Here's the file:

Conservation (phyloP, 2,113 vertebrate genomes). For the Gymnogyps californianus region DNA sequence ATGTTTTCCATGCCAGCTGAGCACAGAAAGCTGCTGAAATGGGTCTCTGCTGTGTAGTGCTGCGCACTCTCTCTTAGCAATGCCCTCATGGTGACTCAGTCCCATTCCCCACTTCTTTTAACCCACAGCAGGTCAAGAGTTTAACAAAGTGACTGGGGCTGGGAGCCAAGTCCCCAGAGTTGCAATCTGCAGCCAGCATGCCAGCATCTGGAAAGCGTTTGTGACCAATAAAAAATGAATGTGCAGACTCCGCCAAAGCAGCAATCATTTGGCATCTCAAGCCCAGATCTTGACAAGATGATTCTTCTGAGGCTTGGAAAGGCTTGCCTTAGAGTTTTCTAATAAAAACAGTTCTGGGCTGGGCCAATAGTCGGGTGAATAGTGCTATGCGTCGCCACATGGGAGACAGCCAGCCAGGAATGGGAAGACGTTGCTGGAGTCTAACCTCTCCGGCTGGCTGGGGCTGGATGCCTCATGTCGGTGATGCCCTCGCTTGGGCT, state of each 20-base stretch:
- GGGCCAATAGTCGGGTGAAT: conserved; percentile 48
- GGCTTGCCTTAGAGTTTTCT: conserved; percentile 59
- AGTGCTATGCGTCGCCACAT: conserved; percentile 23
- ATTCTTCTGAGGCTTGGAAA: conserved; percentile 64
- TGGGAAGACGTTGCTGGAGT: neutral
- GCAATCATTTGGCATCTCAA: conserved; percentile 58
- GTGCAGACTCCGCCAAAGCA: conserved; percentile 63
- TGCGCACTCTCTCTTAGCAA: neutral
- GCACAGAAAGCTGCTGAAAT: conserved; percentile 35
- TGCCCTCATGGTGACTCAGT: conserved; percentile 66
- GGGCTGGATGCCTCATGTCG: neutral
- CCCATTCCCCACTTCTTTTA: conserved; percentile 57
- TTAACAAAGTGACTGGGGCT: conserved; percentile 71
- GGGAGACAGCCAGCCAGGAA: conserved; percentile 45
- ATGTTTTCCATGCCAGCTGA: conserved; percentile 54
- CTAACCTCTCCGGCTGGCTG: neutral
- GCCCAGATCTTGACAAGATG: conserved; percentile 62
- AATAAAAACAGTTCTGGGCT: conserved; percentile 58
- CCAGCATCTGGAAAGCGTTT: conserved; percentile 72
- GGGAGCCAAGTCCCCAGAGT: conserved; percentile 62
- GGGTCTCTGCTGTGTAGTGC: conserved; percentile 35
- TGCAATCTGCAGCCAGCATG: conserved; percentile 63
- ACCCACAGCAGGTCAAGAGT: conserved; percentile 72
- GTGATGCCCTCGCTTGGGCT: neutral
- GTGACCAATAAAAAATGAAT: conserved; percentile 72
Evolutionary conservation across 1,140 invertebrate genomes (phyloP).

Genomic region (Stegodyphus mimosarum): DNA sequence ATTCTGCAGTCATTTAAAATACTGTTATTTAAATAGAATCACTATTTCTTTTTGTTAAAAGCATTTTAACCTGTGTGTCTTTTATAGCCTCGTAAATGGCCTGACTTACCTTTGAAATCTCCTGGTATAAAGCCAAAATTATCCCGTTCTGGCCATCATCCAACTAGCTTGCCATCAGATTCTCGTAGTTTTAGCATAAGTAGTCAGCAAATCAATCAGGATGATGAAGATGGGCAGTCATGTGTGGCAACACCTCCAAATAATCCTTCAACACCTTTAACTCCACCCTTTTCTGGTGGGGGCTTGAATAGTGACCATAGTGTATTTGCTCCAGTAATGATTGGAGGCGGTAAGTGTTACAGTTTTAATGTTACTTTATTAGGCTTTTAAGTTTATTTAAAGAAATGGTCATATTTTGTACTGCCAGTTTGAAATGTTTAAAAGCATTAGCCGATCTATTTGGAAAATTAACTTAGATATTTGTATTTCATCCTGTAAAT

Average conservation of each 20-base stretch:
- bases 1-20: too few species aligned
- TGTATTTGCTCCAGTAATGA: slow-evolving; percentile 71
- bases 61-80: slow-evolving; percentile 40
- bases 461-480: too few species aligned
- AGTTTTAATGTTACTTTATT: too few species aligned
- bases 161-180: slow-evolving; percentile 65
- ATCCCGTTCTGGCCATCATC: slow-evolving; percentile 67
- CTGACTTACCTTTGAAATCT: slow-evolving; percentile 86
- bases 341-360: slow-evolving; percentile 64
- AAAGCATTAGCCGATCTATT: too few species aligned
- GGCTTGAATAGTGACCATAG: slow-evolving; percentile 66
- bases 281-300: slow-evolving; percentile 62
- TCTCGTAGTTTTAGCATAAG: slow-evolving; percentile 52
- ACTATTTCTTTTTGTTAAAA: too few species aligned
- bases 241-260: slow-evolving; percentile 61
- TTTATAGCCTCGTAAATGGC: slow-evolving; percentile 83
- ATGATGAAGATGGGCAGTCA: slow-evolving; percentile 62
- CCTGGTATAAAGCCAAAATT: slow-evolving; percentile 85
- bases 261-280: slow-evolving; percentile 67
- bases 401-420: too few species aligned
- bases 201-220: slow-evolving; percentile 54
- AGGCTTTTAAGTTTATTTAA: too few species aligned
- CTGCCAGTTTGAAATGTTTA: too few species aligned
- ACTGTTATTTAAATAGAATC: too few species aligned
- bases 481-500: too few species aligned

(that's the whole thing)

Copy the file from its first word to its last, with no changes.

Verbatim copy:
Conservation (phyloP, 2,113 vertebrate genomes). For the Gymnogyps californianus region DNA sequence ATGTTTTCCATGCCAGCTGAGCACAGAAAGCTGCTGAAATGGGTCTCTGCTGTGTAGTGCTGCGCACTCTCTCTTAGCAATGCCCTCATGGTGACTCAGTCCCATTCCCCACTTCTTTTAACCCACAGCAGGTCAAGAGTTTAACAAAGTGACTGGGGCTGGGAGCCAAGTCCCCAGAGTTGCAATCTGCAGCCAGCATGCCAGCATCTGGAAAGCGTTTGTGACCAATAAAAAATGAATGTGCAGACTCCGCCAAAGCAGCAATCATTTGGCATCTCAAGCCCAGATCTTGACAAGATGATTCTTCTGAGGCTTGGAAAGGCTTGCCTTAGAGTTTTCTAATAAAAACAGTTCTGGGCTGGGCCAATAGTCGGGTGAATAGTGCTATGCGTCGCCACATGGGAGACAGCCAGCCAGGAATGGGAAGACGTTGCTGGAGTCTAACCTCTCCGGCTGGCTGGGGCTGGATGCCTCATGTCGGTGATGCCCTCGCTTGGGCT, state of each 20-base stretch:
- GGGCCAATAGTCGGGTGAAT: conserved; percentile 48
- GGCTTGCCTTAGAGTTTTCT: conserved; percentile 59
- AGTGCTATGCGTCGCCACAT: conserved; percentile 23
- ATTCTTCTGAGGCTTGGAAA: conserved; percentile 64
- TGGGAAGACGTTGCTGGAGT: neutral
- GCAATCATTTGGCATCTCAA: conserved; percentile 58
- GTGCAGACTCCGCCAAAGCA: conserved; percentile 63
- TGCGCACTCTCTCTTAGCAA: neutral
- GCACAGAAAGCTGCTGAAAT: conserved; percentile 35
- TGCCCTCATGGTGACTCAGT: conserved; percentile 66
- GGGCTGGATGCCTCATGTCG: neutral
- CCCATTCCCCACTTCTTTTA: conserved; percentile 57
- TTAACAAAGTGACTGGGGCT: conserved; percentile 71
- GGGAGACAGCCAGCCAGGAA: conserved; percentile 45
- ATGTTTTCCATGCCAGCTGA: conserved; percentile 54
- CTAACCTCTCCGGCTGGCTG: neutral
- GCCCAGATCTTGACAAGATG: conserved; percentile 62
- AATAAAAACAGTTCTGGGCT: conserved; percentile 58
- CCAGCATCTGGAAAGCGTTT: conserved; percentile 72
- GGGAGCCAAGTCCCCAGAGT: conserved; percentile 62
- GGGTCTCTGCTGTGTAGTGC: conserved; percentile 35
- TGCAATCTGCAGCCAGCATG: conserved; percentile 63
- ACCCACAGCAGGTCAAGAGT: conserved; percentile 72
- GTGATGCCCTCGCTTGGGCT: neutral
- GTGACCAATAAAAAATGAAT: conserved; percentile 72
Evolutionary conservation across 1,140 invertebrate genomes (phyloP).

Genomic region (Stegodyphus mimosarum): DNA sequence ATTCTGCAGTCATTTAAAATACTGTTATTTAAATAGAATCACTATTTCTTTTTGTTAAAAGCATTTTAACCTGTGTGTCTTTTATAGCCTCGTAAATGGCCTGACTTACCTTTGAAATCTCCTGGTATAAAGCCAAAATTATCCCGTTCTGGCCATCATCCAACTAGCTTGCCATCAGATTCTCGTAGTTTTAGCATAAGTAGTCAGCAAATCAATCAGGATGATGAAGATGGGCAGTCATGTGTGGCAACACCTCCAAATAATCCTTCAACACCTTTAACTCCACCCTTTTCTGGTGGGGGCTTGAATAGTGACCATAGTGTATTTGCTCCAGTAATGATTGGAGGCGGTAAGTGTTACAGTTTTAATGTTACTTTATTAGGCTTTTAAGTTTATTTAAAGAAATGGTCATATTTTGTACTGCCAGTTTGAAATGTTTAAAAGCATTAGCCGATCTATTTGGAAAATTAACTTAGATATTTGTATTTCATCCTGTAAAT

Average conservation of each 20-base stretch:
- bases 1-20: too few species aligned
- TGTATTTGCTCCAGTAATGA: slow-evolving; percentile 71
- bases 61-80: slow-evolving; percentile 40
- bases 461-480: too few species aligned
- AGTTTTAATGTTACTTTATT: too few species aligned
- bases 161-180: slow-evolving; percentile 65
- ATCCCGTTCTGGCCATCATC: slow-evolving; percentile 67
- CTGACTTACCTTTGAAATCT: slow-evolving; percentile 86
- bases 341-360: slow-evolving; percentile 64
- AAAGCATTAGCCGATCTATT: too few species aligned
- GGCTTGAATAGTGACCATAG: slow-evolving; percentile 66
- bases 281-300: slow-evolving; percentile 62
- TCTCGTAGTTTTAGCATAAG: slow-evolving; percentile 52
- ACTATTTCTTTTTGTTAAAA: too few species aligned
- bases 241-260: slow-evolving; percentile 61
- TTTATAGCCTCGTAAATGGC: slow-evolving; percentile 83
- ATGATGAAGATGGGCAGTCA: slow-evolving; percentile 62
- CCTGGTATAAAGCCAAAATT: slow-evolving; percentile 85
- bases 261-280: slow-evolving; percentile 67
- bases 401-420: too few species aligned
- bases 201-220: slow-evolving; percentile 54
- AGGCTTTTAAGTTTATTTAA: too few species aligned
- CTGCCAGTTTGAAATGTTTA: too few species aligned
- ACTGTTATTTAAATAGAATC: too few species aligned
- bases 481-500: too few species aligned